Discussion in 'Kajukenbo' started by MJS, Oct 3, 2006.
Some very interesting Kaju clips that I thought I'd share.
the first clip was great. The transitition from Kaju hand techniques to the grappling take downs flowed very nicely.
I did'nt realize how kenpo like kajukenbo can appear! The only exsposure I have ever had to any kajukenbo like art was KI Kajukenpo. That appeared to be much stiffer than the Kajukenbo I watched on these clips. Are these clips a fair representation of the art? I was really surprised at the speed, and fluidity of the demos.
The 2nd clip had a technique off of the grab and punch, but it looked alot like Thundering Hammers, as far as the forearm strike and hit to the back of the head.
Here is a little bio on Mr. Garcia:
I'm sure Mr. Bishop would be able to provide more insight on this art.
I'm not familiar with "KI Kajukenpo" or it's possible connection to Kajukenbo. Unless it's Algene Cauralia's "Kajukenpo" which has a strong Okinawan influence.
These clips are representative of the "Original Method". The other methods are a little more soft and circular, but with the same blending of jujitsu and judo.
If you see some resemblances to EPAK, of course it's because Emperado and Parker had the same kenpo teacher. The deferences are the directions they took after they left Prof. Chow.
Good stuff! That first video was awesome!
Some of the younger generation.
Regarding your son's brawl. One word truly comes to mind,WOW! Now about your response to my earlier post. I was indeed refering to Mr.Caurali's(sp?)Karate Institute Kajukenpo. The head instructor of one of the kenpo studios I attended, and the owner operator of a KI studio in our area. Had a comparative seminar back in the late 80's. I thought it was pretty interesting. I think our rapid strikes were very new to the KI students.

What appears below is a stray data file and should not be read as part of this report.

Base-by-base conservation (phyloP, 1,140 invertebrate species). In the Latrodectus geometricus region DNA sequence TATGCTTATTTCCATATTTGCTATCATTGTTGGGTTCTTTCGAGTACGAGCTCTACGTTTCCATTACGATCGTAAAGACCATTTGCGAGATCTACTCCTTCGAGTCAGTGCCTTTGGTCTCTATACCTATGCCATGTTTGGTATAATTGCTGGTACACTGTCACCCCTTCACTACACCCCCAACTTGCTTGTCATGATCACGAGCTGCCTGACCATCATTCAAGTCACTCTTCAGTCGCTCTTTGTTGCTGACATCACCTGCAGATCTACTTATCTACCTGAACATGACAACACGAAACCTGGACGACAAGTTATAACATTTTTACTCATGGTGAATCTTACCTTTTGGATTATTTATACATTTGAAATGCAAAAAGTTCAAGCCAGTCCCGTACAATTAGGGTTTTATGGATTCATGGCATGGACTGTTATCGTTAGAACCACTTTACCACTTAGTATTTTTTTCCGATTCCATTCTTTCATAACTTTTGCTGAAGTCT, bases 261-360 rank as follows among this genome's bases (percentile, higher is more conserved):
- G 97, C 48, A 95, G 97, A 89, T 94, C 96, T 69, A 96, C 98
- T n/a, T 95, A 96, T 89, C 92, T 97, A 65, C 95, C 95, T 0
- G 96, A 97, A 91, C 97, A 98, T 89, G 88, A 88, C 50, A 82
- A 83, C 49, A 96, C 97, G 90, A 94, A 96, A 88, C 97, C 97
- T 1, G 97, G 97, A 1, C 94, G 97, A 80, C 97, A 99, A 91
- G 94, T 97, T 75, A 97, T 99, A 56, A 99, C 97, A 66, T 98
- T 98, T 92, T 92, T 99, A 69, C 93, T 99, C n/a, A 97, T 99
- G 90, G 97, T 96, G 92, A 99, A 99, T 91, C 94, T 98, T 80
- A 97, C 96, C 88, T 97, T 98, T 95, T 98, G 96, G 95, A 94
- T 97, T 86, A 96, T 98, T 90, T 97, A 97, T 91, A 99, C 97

You made my night. I love when the youn'ins go at it. Thanks for sharing.
Not to complain but I feel that in the latter vids the guy is just to far away from his opponent. Am I wrong?
Well, it's not my son. It's Kim Kingi's son, and GM Rick Kingi's grandson from Los Angeles Kajukenbo.
Caraulia went up to brown belt in Kajukenbo then moved to east. He actually won the Robert Trias's first USKA world championship as a brown belt. He later affliated with the USKA and completed his black belt in the Shorei/Shuri Ryu system that Trias taught. So they have a very strong Okinawan and Japanese influence.
I think the only Kajukenbo school in Ohio is Ray Anderson's school in Lorain Co.
Sorry about the mix up regarding the youngun. Thanks also for the history about Mr.Caraulia's Kajukenpo. Whatever happened to Mr.Caraulia? His system seemed to be pretty big on the south eastern side of Cleveland,Ohio.
That was cool! They went at it better, and more convincing than the Kung fu "masters" thread in the CMA section (masters fighting? thread).
Anyone have anynore clips?
Here are a few more.
Great. Thanks Mike!
Here is another:
That "ae kajukenbo" clip was pretty kewl. Although I would have liked to see more of the kenpo guy's action. He looked to move quite well. Was that one seminar? There was alot going on. The grapplers appeared to have their material down too.
My question would be to all the clips. Does anyone know if they're just free styling, or doing actual techniques?
They're not part of the core cirriculum of the "Original Method", but they are additional variations that Angel Garcia has added to his school & seminar cirriculum.123
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